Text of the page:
Harding is a regular haunt at local farmer’s markets and has also developed relationships with a number of local farms. “The River Market farmers market is someplace where a lot of chefs go and gives farmers the chance to show what they have. I definitely go there every year,” he said. “There’s also the farmers market in Hillcrest (Little Rock) that I have been to for squash and tomatoes and berries and greens. That’s awesome because of the small market farmers that are there, just mom-and-pop people. “Some of the local markets are a relatively unknown thing. Everyone knows about the River Market one, but not everyone knows Hillcrest or the Bernice Garden. I had to have someone take me there and show me the first time. Getting to see those is fun as a foodie and as a chef to see the fresh organic produce. Meeting the farmers is nice too.” Harding said like all larger establishments, it’s difficult for Cache to be 100 percent farm to table given the volume of ingredients the restaurant requires on a daily basis and the general seasonality of such things. “We need lots of stuff, we’re serving lunch, dinner and a brunch on Sunday,” he said. “I like to supplement what we do and I do like small tastings where I’ll get as local as possible. “I actually do my best with produce in season. I’m always looking for what farmers have, right down to squash blossoms, anything like that. During the summer things are pretty vibrant, but winter things,


“[LITTLE ROCK] IS AWESOME BECAUSE OF THE SMALL MARKET FARMERS..." —PAYNE HARDING root vegetables and such like that, it can be challenging.” Still, he strives for relationships with local growers and companies whenever feasible, such as War Eagle Mill in Rogers which supplies grits and RoZark Hills Coffee Roasterie in Rose Bud. He’s also very high on Arkansas Natural Produce, based in Hot Spring County “Arkansas Natural is awesome,” he said. “I love their baby arugula. Their field greens are great and vibrant and their micro basil is awesome.” Harding’s culinary journey may have taken the man out of the Natural State for a time, but it never quite got the Arkansas out of him. Sourcing local whenever possible is just one outgrowth of local culinary culture, he said. “When I started, the food was just too frous-frous,” he said. “All young cooks go through that, they want food to look real pretty. After all these years I realize it’s more important what the food tastes like than what the food looks like. Now, I appreciate more of a rustic approach, appreciating the flavor of the food rather than obsessing over how it looks. “I mean, presentation’s important but Arkansas people value what tastes good more. They want flavor and they don’t want small portions; they don’t want to pay $55 for a portion that looks nice but you have to go eat a pizza afterwards. As a chef I hate the thought of that.”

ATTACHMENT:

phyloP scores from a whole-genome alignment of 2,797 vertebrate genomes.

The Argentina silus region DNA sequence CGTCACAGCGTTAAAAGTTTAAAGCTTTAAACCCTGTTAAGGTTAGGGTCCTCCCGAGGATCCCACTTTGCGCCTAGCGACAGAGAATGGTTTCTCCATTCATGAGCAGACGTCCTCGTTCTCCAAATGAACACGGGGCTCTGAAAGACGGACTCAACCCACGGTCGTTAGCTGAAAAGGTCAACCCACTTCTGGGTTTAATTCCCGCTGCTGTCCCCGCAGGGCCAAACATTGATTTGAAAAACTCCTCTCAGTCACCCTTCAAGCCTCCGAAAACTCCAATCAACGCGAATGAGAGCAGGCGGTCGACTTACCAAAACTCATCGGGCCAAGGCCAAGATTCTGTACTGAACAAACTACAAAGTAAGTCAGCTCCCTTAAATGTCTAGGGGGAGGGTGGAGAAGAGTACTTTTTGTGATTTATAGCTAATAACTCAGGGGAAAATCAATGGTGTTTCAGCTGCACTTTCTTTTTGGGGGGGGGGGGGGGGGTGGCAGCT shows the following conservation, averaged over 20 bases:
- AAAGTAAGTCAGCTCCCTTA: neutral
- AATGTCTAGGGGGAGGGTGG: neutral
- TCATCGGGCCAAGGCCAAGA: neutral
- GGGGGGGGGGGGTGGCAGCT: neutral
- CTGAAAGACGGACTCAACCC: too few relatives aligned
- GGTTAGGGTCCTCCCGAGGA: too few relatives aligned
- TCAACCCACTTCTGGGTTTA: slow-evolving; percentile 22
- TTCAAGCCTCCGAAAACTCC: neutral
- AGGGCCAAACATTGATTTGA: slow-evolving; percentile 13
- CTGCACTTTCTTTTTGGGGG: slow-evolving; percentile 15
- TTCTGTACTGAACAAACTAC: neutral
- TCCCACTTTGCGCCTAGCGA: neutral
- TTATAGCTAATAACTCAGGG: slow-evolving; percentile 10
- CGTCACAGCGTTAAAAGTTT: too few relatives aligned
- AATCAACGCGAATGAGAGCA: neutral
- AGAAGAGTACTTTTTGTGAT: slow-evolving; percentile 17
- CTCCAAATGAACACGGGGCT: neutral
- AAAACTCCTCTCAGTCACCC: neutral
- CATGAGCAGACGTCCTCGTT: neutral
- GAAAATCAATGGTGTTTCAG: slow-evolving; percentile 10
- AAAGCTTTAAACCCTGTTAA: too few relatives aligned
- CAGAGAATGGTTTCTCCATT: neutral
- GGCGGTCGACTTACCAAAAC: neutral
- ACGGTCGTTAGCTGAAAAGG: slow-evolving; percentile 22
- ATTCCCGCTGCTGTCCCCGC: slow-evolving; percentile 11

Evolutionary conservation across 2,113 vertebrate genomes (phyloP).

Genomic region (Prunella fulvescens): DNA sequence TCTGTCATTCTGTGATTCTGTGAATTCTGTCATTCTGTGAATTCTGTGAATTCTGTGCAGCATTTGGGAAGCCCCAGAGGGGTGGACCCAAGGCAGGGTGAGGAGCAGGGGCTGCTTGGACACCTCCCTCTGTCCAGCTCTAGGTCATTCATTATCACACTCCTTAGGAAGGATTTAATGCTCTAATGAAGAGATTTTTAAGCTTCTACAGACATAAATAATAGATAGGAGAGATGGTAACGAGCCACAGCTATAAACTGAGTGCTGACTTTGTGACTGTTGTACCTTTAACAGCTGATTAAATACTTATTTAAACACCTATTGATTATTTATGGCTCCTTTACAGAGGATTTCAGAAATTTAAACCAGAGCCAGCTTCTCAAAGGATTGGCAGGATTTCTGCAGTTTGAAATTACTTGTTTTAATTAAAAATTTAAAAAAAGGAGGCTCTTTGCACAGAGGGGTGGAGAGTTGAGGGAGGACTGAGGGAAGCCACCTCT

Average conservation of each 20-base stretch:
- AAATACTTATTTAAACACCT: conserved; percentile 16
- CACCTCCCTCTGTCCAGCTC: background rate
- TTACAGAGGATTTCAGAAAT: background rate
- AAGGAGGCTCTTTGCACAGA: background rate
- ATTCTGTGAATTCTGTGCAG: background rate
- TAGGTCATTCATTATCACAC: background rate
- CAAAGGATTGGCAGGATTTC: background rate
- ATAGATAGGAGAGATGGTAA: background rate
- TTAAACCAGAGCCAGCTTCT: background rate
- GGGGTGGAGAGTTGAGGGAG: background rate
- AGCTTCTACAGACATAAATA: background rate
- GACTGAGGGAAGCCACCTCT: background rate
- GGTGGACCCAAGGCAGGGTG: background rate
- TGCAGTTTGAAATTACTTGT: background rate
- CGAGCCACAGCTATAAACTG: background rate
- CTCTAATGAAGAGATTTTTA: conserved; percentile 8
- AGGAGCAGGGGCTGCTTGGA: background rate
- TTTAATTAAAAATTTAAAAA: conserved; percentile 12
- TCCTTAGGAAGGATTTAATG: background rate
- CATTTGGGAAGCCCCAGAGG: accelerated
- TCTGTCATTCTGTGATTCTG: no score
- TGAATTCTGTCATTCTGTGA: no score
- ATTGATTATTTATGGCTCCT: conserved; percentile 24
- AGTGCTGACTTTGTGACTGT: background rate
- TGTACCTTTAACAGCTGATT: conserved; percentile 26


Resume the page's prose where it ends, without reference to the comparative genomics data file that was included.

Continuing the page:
A Family Store INSPIRING a Local economy.

All Natural Meats Farm To Table Café Arkansas Made & Arkansas Grown Products

17202 Highway 5 | Benton | 501-794-2393

@oldecrowgeneralstore oldecrowgeneralstore.com THE FOOD ISSUE 2017 | ARKANSASFOODANDFARM.COM

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PHOTOGRAPHY BY RICHARD LEDBETTER

Pear-grower Bill Farmer shows off a batch of Bartlett Pears to author Richard Ledbetter. The unique fruit trees still dot the Arkansas landscape, a relic of pioneer days.

ASK MADGE: ROY’S PEAR HONEY Classic Canning for Modern Kitchens by Jennifer Sullivan and Richard Ledbetter

B

efore Dr. Willis Carrier discovered the refrigeration cycle in 1902, our ancestors had to preserve their foods without the benefit of artificially cold air. Any adult of age with some kind of rural roots probably recalls their aunt or grandmother canning vegetables from the garden and fruit from the orchard. If so, the memory of steam roiling from a stovetop pot and the aroma of vegetables or fruit parboiling in preparation is likely an immediate and pleasant recollection of a happy, wholesome childhood. So okay, you’ve grown it in your garden or orchard or been to the farmer’s market and made your selection of fresh produce, now what? Without an electric refrigerator, how else does one take the flavor and freshness of local homegrown goodness and save it for consumption throughout the year? On the farm where I operate along with my wife and grower Bill Farmer, there remain a pair of old Bartlett Pear trees that have been on the property since it was first being homesteaded. Tradition holds how in return for 14